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UN education report

Nicole Goebel
April 9, 2015

An annual UNESCO report found that just one third of countries achieved all of the United Nations' education targets set in 2000. An extra $22 billion for targeted campaigns is needed worldwide, the UN agency says.

Afrika Sierra Leone Kinder an einer Schultafel
Image: picture-alliance/ZB

UNESCO's 15th progress report on its "Education for All" (EFA) targets set in 2000 says that only 52 percent of countries have achieved universal primary - or elementary - school enrolment and education, one of the UN's most important goals.

While there is still a lot to be done, UNESCO points out that there are now 50 million more children enrolled in school than in 1999. While education is still not free in many countries, cash transfer and school feeding programs have enabled poor children to go to school.

"The world has made tremendous progress towards Education for All," according to UNESCO Director General Irina Bokova. "Millions more children are in school than would have been had the trends of the 1990s persisted."

In the report, which was compiled by independent experts and published by UNESCO, governments are being urged to fund more specific programs that "prioritize the poorest - especially girls - improve the quality of learning and reduce the literacy gap," according to Bokova.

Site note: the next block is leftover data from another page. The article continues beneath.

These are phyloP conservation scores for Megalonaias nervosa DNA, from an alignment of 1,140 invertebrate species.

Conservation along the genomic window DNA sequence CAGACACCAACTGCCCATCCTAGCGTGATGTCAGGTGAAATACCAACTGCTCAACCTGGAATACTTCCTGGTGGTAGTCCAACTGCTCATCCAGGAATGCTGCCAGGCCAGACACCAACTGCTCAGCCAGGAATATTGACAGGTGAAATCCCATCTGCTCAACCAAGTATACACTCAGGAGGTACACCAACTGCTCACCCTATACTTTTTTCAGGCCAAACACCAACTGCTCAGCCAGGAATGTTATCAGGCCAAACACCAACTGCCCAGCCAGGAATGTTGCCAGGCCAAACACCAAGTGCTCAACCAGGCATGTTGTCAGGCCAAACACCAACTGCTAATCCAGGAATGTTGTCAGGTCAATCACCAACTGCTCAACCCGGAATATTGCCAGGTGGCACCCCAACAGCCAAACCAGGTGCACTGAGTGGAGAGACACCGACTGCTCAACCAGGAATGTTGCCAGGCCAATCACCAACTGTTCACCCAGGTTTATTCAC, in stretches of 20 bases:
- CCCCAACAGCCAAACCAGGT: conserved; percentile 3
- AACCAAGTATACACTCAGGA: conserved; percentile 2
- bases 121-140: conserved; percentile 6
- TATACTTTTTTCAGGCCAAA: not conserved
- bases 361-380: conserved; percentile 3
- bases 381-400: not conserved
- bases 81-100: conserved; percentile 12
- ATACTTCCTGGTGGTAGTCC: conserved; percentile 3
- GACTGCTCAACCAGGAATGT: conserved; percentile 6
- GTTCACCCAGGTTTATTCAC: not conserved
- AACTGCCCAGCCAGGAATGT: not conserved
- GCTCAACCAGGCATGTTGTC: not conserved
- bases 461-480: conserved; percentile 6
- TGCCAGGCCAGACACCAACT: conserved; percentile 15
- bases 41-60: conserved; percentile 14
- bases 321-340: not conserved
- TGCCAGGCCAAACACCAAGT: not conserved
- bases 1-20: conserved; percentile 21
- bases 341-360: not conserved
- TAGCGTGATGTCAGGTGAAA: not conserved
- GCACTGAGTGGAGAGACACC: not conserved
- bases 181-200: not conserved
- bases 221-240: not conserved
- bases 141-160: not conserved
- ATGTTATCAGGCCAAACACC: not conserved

Literacy, gender parity

Only 25 percent of countries managed to reduce illiteracy among adults by half, over 30 percent remain "very far from it," according to the report. Women still make up almost two thirds of the global illiterate population - half of all women in sub-Saharan Africa, for example, cannot read or write.

#AForEffort: Girls have a right to learn, too

The report says gender parity at primary school level will be achieved in nearly 70 percent of countries in 2015. But child marriage and early pregnancy continue to disadvantage girls. The UN is demanding more gender sensitive teacher training to address these issues.

More teachers needed

The report also found that 4 million more trained teachers are needed worldwide to get all children into school. There are too few teachers in one third of countries, in some sub-Saharan countries less than 50 percent are trained.

But the report also points out that the quality of education has been in sharper focus since 2000 and that there are now twice as many countries carrying out national learning assessments.


Although many countries have put significantly more money into education since the first report was published in 2000, funding remains a major stumbling block to universal education. "Governments must find ways to mobilize new resources for education," Aaron Benavot, director of the report said.

"International partners must ensure that aid is distributed to those most in need," he added.

Globally, an extra $22 billion (20.5 billion euros) is needed to ensure basic education, both before and at elementary level by 2030. The report calls on clear finance targets to be established within the UN's Sustainable Development Goals.

Governments should also make education free and at least one year of pre-primary education compulsory., the report recommends.

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